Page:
Authors’ Affiliations

(1)
Department of Internal Medicine, Botucatu Medical School, São Paulo State University
(2)
Department of Pathology, Botucatu School of Medicine, São Paulo State University–UNESP
(3)
Department of Biostatistics, Botucatu Biosciences Institute, São Paulo State University
(4)
Department of Biochemistry, Botucatu Biosciences Institute, São Paulo State University

References

  1. World OH. World Health Organisation obesity and overweight fact sheet. Who. 2016;1(1):2016.Google Scholar
  2. Cotillard A, Poitou C, Torcivia A, Bouillot J, Dietrich A, Klöting N, et al. Adipocyte size threshold matters: link with risk of type 2 diabetes and improved insulin resistance after gastric bypass. J Clin Endocrinol Metab. 2014;99(8):1466–70.View ArticleGoogle Scholar
  3. Skurk T, Alberti-huber C, Herder C, Hauner H. Relationship between adipocyte size and adipokine expression and secretion. J Clin Endocrinol Metab. 2016;92(3):1023–33.View ArticleGoogle Scholar
  4. Friedman J. Obesity: causes and control of excess body fat. Nature. 2009;342(May):340–2.View ArticleGoogle Scholar
  5. Lopaschuk GD, Folmes CDL, Stanley WC. Cardiac energy metabolism in obesity. Circ Res. 2007;101:335–47.View ArticlePubMedGoogle Scholar
  6. Junio A, Ferron T, Jacobsen BB, Grippa P, Ana S. Cardiac dysfunction induced by obesity is not related to β-adrenergic system impairment at the receptor-signalling pathway. PLoS One. 2015;10:1–18Google Scholar
  7. Dupuy AM, Jaussent I, Lacroux A, Durant R, Cristol JP, Delcourt C. Waist circumference adds to the variance in plasma C-reactive protein levels in elderly patients with metabolic syndrome. Gerontology. 2007;53(6):329–39.View ArticlePubMedGoogle Scholar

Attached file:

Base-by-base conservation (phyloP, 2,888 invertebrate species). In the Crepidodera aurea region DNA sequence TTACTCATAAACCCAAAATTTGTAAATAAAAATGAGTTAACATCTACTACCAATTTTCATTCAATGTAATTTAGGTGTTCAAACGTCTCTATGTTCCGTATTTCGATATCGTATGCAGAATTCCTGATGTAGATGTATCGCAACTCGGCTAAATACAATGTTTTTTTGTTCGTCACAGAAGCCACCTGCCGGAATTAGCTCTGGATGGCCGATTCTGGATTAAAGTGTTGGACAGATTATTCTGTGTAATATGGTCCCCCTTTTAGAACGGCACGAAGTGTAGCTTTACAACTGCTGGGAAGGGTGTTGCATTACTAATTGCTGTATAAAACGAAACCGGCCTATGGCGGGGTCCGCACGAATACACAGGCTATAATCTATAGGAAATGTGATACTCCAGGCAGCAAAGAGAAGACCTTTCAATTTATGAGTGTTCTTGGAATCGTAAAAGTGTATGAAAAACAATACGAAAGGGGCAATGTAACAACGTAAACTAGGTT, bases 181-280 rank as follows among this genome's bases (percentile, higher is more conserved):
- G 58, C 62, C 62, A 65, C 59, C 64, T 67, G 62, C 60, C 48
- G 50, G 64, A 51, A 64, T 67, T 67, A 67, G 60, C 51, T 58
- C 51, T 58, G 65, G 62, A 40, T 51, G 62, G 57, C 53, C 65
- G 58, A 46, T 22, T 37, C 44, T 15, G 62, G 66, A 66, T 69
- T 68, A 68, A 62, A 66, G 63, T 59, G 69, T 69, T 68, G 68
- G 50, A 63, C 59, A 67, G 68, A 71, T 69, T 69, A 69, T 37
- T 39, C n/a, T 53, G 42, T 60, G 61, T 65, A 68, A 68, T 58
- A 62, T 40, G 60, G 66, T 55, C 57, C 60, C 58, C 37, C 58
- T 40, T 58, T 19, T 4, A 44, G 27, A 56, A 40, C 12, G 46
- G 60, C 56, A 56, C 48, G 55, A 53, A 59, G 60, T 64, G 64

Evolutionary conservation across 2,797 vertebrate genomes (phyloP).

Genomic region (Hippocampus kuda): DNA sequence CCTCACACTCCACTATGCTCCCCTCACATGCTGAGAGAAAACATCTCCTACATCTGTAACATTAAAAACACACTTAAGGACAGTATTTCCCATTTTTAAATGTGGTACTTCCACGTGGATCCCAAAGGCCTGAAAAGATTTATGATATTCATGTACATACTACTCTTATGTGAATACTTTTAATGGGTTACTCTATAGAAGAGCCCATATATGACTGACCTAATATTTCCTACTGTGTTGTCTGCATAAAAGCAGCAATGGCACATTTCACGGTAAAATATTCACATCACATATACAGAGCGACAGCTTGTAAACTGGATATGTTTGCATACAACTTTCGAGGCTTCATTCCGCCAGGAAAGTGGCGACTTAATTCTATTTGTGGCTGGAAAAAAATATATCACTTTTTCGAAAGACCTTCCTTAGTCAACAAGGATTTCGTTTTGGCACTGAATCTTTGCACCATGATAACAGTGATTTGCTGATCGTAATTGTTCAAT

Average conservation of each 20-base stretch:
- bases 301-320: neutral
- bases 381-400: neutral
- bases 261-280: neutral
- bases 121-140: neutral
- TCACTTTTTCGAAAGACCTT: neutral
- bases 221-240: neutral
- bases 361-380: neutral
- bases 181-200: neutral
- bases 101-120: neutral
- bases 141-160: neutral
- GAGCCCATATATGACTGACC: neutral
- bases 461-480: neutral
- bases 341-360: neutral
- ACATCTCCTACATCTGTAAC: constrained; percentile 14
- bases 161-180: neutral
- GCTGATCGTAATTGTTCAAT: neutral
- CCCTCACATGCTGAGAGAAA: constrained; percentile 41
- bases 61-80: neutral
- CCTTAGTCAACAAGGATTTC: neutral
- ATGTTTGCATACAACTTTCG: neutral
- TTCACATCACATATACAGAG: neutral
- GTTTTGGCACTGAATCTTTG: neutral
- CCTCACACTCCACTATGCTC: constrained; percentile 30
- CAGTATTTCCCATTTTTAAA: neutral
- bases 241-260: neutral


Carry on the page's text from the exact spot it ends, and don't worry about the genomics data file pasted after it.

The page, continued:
8. Anders LC, Yeo H, Kaelin BR, Lang AL, Bushau AM, Douglas AN, et al. Role of dietary fatty acids in liver injury caused by vinyl chloride metabolites in mice. Toxicol Appl Pharmacol. 2016;(in press).Google Scholar
  9. Erdei N, Tóth A, Pásztor E, Papp Z, Edes I, Koller A, et al. High-fat diet-induced reduction in nitric oxide-dependent arteriolar dilation in rats: role of xanthine oxidase-derived superoxide anion. Am J Physiol Heart Circ Physiol. 2006;291:H2107–15.View ArticlePubMedGoogle Scholar
  10. Panchal SK, Poudyal H, Waanders J, Brown L. Coffee extract attenuates changes in cardiovascular and hepatic structure and function without decreasing obesity in high-carbohydrate, high-fat diet-fed male rats. J Nutr. 2012;142(4):690–7.View ArticlePubMedGoogle Scholar
  11. Johnson AR, Wilkerson MD, Sampey BP, Troester MA, Hayes DN, Makowski L. Cafeteria diet-induced obesity causes oxidative damage in white adipose. Biochem Biophys Res Commun. 2016;473(2):545–50.Google Scholar
  12. Li H, Lelliott C, Håkansson P, Ploj K, Tuneld A, Verolin-johansson M, et al. Intestinal, adipose, and liver inflammation in diet-induced obese mice. Metabolism [Internet]. 2008;57(12):1704–10. Available from: http://dx.doi.org/10.1016/j.metabol.2008.07.029.
  13. Gomez-smith M, Karthikeyan S, Jeffers MS, Thomason LA, Stefanovic B, Corbett D. A physiological characterization of the cafeteria diet model of metabolic syndrome in the rat. Physiol Behav [Internet]. 2016;16: Available from: http://dx.doi.org/10.1016/j.physbeh.2016.09.029
  14. Ruiz-núñez B, Dijck-brouwer DAJ, Muskiet FAJ. ScienceDirect. The relation of saturated fatty acids with low-grade inflammation and cardiovascular disease. J Nutr Biochem [Internet]. 2016;36:1–20. Available from: http://dx.doi.org/10.1016/j.jnutbio.2015.12.007
  15. Lee J, Lee J, Cho W, Yim N, Kim H, Yun B, et al. KBH-1, an herbal composition, improves hepatic steatosis and leptin resistance in high-fat diet-induced obese rats. BMC Complement Altern Med [Internet]. 2016;16:1–12.Google Scholar
  16. Kelly KB, Kennelly JP, Ordonez M, Nelson R, Leonard K, Stabler S, et al. Weight gain, and adipose tissue inflammation in high fat diet-fed rats. Nutrients. 2016;8:2–13.View ArticleGoogle Scholar